Please use this identifier to cite or link to this item: http://hdl.handle.net/2381/36082
Title: Determining multiallelic complex copy number and sequence variation from high coverage exome sequencing data
Authors: Forni, Diego
Martin, Diana
Abujaber, Razan
Sharp, A. J.
Sironi, M.
Hollox, Edward J.
First Published: 2-Nov-2015
Publisher: BioMed Central
Citation: BMC Genomics, 2015, 16 (1) : 891
Abstract: BACKGROUND: Copy number variation (CNV) is a major component of genomic variation, yet methods to accurately type genomic CNV lag behind methods that type single nucleotide variation. High-throughput sequencing can contribute to these methods by using sequence read depth, which takes the number of reads that map to a given part of the reference genome as a proxy for copy number of that region, and compares across samples. Furthermore, high-throughput sequencing also provides information on the sequence differences between copies within and between individuals. METHODS: In this study we use high-coverage phase 3 exome sequences of the 1000 Genomes project to infer diploid copy number of the beta-defensin genomic region, a well-studied CNV that carries several beta-defensin genes involved in the antimicrobial response, signalling, and fertility. We also use these data to call sequence variants, a particular challenge given the multicopy nature of the region. RESULTS: We confidently call copy number and sequence variation of the beta-defensin genes on 1285 samples from 26 global populations, validate copy number using Nanostring nCounter and triplex paralogue ratio test data. We use the copy number calls to verify the genomic extent of the CNV and validate sequence calls using analysis of cloned PCR products. We identify novel variation, mostly individually rare, predicted to alter amino-acid sequence in the beta-defensin genes. Such novel variants may alter antimicrobial properties or have off-target receptor interactions, and may contribute to individuality in immunological response and fertility. CONCLUSIONS: Given that 81 % of identified sequence variants were not previously in dbSNP, we show that sequence variation in multiallelic CNVs represent an unappreciated source of genomic diversity.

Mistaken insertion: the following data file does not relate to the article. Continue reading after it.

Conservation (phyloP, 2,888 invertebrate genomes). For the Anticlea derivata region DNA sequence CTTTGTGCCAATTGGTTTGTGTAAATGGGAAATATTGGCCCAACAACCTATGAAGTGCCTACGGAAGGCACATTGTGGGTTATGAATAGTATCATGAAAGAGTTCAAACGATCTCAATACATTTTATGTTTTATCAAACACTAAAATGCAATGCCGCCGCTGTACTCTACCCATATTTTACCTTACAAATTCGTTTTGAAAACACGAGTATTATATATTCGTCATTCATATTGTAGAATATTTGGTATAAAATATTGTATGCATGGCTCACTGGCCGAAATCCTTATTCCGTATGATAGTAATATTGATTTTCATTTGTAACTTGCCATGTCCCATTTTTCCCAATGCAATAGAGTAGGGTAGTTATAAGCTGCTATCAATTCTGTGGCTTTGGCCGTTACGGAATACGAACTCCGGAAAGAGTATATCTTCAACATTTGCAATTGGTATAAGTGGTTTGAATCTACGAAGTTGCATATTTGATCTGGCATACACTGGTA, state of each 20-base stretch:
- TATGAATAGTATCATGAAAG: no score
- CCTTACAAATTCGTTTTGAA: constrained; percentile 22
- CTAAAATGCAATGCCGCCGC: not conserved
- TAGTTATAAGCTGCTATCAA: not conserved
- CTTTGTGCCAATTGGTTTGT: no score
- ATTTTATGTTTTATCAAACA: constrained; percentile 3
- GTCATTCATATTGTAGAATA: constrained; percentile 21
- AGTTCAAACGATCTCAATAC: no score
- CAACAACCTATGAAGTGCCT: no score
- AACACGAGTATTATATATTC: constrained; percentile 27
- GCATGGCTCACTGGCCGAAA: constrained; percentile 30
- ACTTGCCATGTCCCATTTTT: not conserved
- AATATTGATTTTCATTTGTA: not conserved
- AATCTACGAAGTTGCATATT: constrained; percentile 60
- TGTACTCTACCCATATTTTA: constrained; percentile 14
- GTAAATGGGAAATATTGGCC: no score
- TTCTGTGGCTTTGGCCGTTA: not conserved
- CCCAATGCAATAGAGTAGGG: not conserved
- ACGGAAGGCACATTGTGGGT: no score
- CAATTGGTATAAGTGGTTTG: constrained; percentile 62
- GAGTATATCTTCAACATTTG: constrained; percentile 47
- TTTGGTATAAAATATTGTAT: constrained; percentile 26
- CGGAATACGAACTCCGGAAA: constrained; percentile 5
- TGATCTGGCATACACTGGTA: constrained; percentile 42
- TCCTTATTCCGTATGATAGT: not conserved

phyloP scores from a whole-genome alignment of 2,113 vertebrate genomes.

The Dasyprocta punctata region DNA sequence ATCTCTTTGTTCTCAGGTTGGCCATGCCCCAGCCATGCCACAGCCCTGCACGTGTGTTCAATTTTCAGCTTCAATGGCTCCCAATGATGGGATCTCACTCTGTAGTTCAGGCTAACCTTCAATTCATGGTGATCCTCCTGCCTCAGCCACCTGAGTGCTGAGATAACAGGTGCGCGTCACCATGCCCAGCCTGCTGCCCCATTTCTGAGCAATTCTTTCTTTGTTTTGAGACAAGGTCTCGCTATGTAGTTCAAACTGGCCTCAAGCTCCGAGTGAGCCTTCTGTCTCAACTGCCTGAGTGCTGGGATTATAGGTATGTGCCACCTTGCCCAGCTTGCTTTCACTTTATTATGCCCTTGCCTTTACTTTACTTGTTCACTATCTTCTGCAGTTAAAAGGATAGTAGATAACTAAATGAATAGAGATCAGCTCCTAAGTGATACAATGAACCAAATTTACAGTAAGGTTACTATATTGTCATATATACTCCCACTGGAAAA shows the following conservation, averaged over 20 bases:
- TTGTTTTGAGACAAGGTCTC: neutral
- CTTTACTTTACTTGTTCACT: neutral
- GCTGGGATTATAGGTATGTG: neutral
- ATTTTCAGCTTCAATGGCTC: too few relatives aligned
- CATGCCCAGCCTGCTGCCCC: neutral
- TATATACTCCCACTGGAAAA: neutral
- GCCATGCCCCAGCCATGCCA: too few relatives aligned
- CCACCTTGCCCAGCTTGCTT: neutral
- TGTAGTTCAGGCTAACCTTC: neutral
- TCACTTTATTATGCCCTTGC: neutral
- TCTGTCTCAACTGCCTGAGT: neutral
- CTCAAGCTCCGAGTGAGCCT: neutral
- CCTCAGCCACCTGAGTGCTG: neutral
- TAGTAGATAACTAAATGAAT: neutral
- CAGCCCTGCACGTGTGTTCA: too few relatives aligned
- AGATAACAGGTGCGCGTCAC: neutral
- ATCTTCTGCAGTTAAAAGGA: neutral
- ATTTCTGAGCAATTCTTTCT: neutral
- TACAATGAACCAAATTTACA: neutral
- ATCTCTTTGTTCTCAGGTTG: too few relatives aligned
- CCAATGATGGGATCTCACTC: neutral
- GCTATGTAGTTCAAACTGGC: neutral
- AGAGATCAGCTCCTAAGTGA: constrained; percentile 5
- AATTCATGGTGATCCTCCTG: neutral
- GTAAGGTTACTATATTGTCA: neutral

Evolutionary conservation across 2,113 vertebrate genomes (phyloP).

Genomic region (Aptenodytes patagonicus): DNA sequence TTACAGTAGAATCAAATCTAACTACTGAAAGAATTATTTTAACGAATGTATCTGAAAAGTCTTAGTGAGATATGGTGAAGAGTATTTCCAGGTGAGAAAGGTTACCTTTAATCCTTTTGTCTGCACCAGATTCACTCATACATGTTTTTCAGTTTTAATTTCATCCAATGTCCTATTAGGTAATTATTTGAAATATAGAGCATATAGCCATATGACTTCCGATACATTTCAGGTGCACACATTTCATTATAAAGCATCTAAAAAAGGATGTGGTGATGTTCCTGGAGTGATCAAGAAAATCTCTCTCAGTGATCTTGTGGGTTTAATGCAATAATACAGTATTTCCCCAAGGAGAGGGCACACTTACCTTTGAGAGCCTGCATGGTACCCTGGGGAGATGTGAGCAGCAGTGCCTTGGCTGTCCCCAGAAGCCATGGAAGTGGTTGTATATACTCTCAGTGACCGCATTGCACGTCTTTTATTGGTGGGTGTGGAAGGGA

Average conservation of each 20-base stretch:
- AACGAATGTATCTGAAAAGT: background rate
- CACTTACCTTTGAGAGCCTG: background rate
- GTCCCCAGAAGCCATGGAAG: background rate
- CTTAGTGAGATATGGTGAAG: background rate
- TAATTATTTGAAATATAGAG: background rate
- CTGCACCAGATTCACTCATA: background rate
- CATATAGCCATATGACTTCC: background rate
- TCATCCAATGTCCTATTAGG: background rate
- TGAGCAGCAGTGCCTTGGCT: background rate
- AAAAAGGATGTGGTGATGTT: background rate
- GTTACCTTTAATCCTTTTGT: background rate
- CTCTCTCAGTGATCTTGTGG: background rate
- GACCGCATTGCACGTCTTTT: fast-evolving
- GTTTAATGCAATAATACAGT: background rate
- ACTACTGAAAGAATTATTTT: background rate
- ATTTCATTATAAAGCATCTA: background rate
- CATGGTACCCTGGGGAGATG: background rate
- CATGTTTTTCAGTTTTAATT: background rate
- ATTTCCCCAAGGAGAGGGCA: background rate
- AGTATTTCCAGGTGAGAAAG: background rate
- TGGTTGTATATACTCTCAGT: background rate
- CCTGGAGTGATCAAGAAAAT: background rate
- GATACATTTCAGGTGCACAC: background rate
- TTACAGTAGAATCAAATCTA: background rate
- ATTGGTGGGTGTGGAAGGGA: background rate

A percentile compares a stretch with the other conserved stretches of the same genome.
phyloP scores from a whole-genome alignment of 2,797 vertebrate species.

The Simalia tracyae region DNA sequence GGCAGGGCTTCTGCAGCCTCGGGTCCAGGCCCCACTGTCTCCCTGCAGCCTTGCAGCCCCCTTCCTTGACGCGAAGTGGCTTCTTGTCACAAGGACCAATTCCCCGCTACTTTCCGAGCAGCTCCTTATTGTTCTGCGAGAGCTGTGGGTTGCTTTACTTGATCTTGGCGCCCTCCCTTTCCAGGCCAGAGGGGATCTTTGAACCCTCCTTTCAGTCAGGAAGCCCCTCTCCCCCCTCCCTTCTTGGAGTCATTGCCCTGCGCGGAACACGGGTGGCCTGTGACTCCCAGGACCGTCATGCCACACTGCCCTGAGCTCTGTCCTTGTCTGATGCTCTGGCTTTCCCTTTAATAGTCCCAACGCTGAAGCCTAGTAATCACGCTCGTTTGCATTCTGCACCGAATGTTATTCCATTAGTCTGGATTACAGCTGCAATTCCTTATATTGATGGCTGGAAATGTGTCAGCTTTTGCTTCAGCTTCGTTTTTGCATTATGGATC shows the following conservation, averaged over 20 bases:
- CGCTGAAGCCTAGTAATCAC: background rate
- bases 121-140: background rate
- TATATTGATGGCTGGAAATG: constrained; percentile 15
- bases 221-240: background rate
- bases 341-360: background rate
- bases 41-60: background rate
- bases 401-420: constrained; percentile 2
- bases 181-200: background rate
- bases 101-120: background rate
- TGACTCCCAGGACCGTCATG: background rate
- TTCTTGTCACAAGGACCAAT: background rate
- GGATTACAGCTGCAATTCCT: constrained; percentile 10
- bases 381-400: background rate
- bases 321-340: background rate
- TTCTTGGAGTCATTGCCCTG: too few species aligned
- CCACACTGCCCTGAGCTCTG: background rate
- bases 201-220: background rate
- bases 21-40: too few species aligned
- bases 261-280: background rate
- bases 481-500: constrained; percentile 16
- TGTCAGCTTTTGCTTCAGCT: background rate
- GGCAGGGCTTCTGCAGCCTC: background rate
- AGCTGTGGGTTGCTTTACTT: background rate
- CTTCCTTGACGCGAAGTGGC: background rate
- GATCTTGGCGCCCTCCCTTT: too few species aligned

DOI Link: 10.1186/s12864-015-2123-y
eISSN: 1471-2164
Links: http://bmcgenomics.biomedcentral.com/articles/10.1186/s12864-015-2123-y
http://hdl.handle.net/2381/36082
Version: Publisher Version
Status: Peer-reviewed
Type: Journal Article
Rights: Copyright © 2015 Forni et al. Open Access This article is distributed under the terms of the Creative Commons Attribution 4.0 International License (http://creativecommons.org/licenses/by/4.0/), which permits unrestricted use, distribution, and reproduction in any medium, provided you give appropriate credit to the original author(s) and the source, provide a link to the Creative Commons license, and indicate if changes were made. The Creative Commons Public Domain Dedication waiver (http://creativecommons.org/publicdomain/zero/1.0/) applies to the data made available in this article, unless otherwise stated.
Appears in Collections:Published Articles, Dept. of Genetics

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